Qumsiyeh said that the museum's staff, including seven full-time employees and several Bethlehem University professors, have published 25 research papers in local and international scientific journals in the lead-up to the museum's opening. “We have focused our research on the impact of variables on nature and biodiversity, such as the construction of the [Israeli] wall, Israeli settlements and industrial areas in these settlements. The first research we conducted was about the impact of settlements and their waste,” he said.

Anyone can visit the museum free of charge, whether they are citizens who wish to learn about Palestinian nature, or academics conducting environmental research.

Qumsiyeh’s family donated $250,000 to the museum’s operational costs, and Bethlehem University donated $450,000. However, the final cost is yet to be determined, as the museum is still a work in progress.

According to Qumsiyeh, the opening of the museum is the first step toward bigger goals. He hopes to open a comprehensive institute in connection with the museum to include over 10 divisions, including departments for management, accounting and development, in addition to sections on the science of insects, spiders, reptiles, birds and mammals, as well as general exhibits on ecology.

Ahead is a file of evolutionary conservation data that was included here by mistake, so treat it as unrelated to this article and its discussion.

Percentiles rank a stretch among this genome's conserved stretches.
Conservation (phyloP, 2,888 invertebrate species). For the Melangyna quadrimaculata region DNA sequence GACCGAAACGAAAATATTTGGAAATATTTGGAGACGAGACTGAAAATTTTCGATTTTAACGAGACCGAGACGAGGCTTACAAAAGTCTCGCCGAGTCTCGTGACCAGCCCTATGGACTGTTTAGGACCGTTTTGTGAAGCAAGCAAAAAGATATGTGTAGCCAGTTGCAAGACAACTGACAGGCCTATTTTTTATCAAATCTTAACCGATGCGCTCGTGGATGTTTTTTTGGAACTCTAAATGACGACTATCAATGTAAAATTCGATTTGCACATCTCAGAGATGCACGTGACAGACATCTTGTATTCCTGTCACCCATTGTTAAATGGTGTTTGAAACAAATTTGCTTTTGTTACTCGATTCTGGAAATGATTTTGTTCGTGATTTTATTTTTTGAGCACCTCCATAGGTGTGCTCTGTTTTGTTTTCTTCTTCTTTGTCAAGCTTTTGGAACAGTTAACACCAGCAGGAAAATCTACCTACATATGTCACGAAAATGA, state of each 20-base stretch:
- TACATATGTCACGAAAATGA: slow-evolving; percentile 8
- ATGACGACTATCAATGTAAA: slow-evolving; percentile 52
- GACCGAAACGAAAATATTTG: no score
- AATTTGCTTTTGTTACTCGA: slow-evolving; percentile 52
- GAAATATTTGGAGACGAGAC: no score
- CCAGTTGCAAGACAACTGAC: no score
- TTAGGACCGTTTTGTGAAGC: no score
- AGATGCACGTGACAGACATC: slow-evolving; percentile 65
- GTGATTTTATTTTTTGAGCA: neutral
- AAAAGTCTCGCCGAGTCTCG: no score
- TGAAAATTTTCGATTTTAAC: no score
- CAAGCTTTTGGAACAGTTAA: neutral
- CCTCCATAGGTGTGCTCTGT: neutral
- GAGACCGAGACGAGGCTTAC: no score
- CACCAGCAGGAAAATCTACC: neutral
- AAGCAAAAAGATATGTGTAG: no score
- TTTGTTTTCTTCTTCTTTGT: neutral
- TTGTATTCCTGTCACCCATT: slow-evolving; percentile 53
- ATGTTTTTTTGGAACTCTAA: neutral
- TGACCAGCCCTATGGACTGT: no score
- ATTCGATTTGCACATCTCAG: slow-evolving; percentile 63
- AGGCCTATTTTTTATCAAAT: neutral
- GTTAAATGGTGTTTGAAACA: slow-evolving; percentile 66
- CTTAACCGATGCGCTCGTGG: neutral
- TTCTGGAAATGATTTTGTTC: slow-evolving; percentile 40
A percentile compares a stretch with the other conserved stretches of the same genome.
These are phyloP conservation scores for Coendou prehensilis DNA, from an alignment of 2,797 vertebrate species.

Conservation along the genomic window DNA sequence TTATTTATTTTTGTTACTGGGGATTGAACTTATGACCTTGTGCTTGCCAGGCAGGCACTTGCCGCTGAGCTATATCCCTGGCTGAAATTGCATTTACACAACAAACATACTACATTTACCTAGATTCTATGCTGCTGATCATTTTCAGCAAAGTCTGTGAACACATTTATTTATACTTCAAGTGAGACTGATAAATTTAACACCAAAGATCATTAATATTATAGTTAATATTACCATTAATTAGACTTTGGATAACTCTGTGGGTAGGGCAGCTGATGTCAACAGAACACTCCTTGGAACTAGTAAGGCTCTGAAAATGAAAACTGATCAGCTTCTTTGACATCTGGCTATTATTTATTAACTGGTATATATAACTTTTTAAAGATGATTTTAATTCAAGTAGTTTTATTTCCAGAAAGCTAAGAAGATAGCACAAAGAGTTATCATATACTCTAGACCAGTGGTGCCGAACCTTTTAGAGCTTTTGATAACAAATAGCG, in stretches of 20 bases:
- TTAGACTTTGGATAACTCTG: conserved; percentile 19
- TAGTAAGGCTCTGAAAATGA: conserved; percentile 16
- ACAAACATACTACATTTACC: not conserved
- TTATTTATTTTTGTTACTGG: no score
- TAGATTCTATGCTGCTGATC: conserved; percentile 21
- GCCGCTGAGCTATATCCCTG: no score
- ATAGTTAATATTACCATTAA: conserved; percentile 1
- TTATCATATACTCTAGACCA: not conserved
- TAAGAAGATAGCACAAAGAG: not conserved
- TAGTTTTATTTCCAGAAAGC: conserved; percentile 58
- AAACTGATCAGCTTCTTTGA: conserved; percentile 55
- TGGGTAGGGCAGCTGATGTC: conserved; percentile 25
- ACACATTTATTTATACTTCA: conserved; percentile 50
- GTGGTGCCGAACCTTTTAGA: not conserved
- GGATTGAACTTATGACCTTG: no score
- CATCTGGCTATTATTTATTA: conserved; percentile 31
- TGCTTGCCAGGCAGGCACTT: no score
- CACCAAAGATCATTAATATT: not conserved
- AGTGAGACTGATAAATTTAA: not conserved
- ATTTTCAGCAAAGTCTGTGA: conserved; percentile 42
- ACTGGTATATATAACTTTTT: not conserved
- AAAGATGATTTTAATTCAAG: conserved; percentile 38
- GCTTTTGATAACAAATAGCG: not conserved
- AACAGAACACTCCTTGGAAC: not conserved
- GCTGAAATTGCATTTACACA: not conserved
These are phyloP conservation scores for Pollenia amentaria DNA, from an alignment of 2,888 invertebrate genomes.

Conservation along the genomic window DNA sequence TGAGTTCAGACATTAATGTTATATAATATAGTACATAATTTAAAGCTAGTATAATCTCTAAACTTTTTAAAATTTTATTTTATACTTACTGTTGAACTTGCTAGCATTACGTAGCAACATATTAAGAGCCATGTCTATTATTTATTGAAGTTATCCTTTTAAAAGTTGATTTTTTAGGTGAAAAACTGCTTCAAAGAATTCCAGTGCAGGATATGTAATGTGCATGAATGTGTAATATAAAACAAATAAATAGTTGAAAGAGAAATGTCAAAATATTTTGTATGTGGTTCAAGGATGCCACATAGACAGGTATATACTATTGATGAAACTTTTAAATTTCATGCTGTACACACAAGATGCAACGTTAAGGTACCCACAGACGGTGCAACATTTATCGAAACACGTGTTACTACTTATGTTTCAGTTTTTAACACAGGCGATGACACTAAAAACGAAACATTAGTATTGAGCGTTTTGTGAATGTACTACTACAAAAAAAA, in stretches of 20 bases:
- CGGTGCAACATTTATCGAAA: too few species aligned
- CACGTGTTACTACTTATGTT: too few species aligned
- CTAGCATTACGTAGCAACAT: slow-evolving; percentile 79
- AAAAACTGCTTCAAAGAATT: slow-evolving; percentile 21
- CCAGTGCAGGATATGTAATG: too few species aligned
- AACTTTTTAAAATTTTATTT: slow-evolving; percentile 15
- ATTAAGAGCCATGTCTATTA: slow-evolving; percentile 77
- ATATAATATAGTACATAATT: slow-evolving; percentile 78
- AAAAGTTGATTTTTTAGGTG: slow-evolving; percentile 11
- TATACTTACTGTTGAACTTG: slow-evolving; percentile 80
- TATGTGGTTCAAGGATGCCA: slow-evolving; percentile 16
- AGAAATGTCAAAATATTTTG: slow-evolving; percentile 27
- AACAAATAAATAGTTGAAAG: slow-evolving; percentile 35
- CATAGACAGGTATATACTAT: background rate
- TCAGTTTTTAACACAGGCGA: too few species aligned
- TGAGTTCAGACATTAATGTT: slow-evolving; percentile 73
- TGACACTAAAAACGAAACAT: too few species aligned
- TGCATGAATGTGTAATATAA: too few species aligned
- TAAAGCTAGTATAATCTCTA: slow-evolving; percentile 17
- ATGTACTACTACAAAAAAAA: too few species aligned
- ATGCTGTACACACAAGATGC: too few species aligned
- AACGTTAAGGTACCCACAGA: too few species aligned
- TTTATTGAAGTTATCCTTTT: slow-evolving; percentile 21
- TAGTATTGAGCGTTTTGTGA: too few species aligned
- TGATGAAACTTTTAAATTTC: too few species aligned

The Palestine Museum of Natural History also provides educational services to school students who visit on field trips by introducing them to biodiversity and recycling. Students also learn about ways to reduce environmental pollution.

An environmental diversity study unit will also be developed to award diplomas in environmental studies, alternative agriculture and museology.

The museum is considered an asset to the environment in Palestine in light of the environmental devastation caused by the Israeli occupation. It will help promote the rich biodiversity of Palestine, where some 51,000 species of flora and fauna are found, which constitutes 3% of the world's biological diversity, according to a December 2016 report from the Palestinian Central Bureau of Statistics.